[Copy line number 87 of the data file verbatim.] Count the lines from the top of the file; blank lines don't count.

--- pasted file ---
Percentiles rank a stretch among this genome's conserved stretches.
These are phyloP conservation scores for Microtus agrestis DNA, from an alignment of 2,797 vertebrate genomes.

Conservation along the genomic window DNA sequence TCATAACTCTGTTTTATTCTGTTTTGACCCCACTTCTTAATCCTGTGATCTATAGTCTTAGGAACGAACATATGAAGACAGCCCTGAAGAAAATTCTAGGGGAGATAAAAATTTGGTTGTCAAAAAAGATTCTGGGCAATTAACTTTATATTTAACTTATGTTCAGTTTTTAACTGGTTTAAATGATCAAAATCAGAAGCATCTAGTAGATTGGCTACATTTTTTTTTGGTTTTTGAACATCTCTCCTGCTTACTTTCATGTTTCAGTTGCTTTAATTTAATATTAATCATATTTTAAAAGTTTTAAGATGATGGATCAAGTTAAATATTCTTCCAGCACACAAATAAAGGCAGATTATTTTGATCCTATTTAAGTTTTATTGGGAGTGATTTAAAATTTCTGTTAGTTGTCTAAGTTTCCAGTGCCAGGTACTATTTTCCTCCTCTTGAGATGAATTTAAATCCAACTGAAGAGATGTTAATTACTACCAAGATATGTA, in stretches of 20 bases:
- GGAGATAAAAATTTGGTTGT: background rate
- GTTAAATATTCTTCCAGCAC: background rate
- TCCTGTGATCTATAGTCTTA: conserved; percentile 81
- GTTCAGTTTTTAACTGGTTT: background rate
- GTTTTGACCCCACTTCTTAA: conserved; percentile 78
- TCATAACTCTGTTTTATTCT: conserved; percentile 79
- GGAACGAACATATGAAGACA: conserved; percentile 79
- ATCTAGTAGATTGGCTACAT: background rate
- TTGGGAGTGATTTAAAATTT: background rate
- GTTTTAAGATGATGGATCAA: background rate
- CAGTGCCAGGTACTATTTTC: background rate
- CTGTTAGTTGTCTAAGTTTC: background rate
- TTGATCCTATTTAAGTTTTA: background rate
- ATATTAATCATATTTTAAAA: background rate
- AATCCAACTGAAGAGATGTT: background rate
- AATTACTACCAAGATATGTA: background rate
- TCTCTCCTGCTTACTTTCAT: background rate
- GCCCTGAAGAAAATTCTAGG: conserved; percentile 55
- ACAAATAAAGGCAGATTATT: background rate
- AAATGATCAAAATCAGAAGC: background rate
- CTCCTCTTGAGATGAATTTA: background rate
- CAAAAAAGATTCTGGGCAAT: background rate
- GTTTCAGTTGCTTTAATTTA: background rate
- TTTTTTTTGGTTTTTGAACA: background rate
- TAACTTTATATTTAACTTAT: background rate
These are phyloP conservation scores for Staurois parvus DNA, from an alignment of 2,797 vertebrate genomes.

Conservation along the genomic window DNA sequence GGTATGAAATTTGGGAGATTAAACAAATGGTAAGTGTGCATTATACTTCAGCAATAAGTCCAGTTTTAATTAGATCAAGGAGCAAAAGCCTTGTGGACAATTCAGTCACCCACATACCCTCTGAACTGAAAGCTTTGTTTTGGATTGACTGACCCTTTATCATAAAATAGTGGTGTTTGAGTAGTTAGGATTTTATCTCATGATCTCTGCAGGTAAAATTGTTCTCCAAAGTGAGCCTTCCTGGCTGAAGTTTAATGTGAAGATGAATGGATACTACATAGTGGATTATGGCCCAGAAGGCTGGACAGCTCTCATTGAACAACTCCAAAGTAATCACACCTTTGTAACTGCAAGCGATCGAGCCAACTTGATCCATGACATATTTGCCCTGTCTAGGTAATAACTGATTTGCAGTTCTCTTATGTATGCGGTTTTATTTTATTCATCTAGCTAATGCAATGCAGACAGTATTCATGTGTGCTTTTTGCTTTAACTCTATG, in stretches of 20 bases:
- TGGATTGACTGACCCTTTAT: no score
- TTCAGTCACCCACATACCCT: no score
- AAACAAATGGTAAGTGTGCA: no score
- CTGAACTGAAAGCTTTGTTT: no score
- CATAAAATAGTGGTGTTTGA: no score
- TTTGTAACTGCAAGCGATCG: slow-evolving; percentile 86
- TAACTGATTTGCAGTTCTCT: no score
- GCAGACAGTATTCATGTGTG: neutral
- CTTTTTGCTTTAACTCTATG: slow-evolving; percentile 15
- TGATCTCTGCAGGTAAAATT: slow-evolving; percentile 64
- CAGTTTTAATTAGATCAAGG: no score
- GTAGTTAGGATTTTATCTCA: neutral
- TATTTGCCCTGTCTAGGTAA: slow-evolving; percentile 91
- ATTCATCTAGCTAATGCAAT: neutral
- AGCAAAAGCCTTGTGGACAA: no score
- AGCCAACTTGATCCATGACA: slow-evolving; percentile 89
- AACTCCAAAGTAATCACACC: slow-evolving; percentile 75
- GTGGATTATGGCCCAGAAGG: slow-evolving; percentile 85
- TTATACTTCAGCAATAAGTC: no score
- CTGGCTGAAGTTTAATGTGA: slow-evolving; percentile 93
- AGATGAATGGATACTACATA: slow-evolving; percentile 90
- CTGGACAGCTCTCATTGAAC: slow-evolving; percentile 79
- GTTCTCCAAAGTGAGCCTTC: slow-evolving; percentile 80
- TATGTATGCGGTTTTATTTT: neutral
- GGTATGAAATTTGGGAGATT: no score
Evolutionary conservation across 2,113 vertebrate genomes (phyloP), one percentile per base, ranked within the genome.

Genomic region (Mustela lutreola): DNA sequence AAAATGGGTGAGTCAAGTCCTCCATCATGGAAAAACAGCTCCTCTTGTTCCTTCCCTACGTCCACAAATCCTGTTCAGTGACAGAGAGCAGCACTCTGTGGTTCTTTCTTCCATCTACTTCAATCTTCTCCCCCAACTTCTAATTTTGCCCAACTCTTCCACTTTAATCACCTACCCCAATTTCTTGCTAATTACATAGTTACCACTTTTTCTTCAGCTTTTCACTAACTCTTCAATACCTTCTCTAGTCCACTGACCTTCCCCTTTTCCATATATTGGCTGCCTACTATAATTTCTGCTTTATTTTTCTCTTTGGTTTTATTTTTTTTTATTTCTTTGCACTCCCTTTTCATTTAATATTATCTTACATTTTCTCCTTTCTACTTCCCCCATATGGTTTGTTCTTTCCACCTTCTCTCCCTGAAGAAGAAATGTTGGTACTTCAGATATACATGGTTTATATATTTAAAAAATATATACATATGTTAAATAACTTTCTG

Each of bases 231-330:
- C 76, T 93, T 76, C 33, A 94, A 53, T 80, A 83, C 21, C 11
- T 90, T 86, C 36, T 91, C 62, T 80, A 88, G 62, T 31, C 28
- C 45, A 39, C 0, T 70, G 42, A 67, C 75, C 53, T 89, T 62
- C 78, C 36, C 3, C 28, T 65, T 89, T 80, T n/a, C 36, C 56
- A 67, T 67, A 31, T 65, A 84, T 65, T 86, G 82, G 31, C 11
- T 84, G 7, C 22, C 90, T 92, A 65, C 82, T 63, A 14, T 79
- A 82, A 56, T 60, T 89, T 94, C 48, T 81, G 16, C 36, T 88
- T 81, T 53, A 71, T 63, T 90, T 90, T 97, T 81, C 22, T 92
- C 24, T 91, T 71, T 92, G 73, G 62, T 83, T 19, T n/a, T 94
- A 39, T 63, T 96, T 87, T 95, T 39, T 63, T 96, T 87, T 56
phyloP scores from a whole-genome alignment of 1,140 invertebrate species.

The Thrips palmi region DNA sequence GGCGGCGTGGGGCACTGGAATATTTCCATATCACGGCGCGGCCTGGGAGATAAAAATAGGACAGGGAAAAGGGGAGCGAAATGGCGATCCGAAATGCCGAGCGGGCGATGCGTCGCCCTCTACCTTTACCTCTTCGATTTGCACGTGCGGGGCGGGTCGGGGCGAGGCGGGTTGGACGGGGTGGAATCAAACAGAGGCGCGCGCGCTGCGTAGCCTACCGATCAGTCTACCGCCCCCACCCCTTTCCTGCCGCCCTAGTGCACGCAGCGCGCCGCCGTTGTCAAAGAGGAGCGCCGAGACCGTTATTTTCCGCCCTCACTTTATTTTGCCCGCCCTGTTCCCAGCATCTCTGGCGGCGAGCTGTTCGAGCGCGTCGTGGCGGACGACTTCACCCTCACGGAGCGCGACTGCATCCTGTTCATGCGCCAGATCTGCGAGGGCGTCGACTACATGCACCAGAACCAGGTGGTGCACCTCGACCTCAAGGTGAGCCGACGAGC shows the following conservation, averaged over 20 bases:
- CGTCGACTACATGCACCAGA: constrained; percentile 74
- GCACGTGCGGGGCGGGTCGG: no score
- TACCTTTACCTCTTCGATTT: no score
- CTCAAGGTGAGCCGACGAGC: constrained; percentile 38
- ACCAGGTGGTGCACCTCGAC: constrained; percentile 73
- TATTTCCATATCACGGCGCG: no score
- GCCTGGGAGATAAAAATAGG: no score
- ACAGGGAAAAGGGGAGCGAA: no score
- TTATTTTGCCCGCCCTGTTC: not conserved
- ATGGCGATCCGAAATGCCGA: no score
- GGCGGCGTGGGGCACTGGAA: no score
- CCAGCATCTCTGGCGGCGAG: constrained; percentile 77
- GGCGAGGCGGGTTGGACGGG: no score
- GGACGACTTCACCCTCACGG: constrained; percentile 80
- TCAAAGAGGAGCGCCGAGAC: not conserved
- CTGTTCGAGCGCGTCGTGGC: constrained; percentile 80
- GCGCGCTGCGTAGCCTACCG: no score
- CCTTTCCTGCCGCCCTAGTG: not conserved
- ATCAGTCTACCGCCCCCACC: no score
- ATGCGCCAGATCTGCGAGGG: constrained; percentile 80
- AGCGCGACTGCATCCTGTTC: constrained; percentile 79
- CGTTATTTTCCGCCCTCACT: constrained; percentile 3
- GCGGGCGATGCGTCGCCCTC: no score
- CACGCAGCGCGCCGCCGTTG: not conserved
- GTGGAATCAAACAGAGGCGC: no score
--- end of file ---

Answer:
- GCGCGCTGCGTAGCCTACCG: no score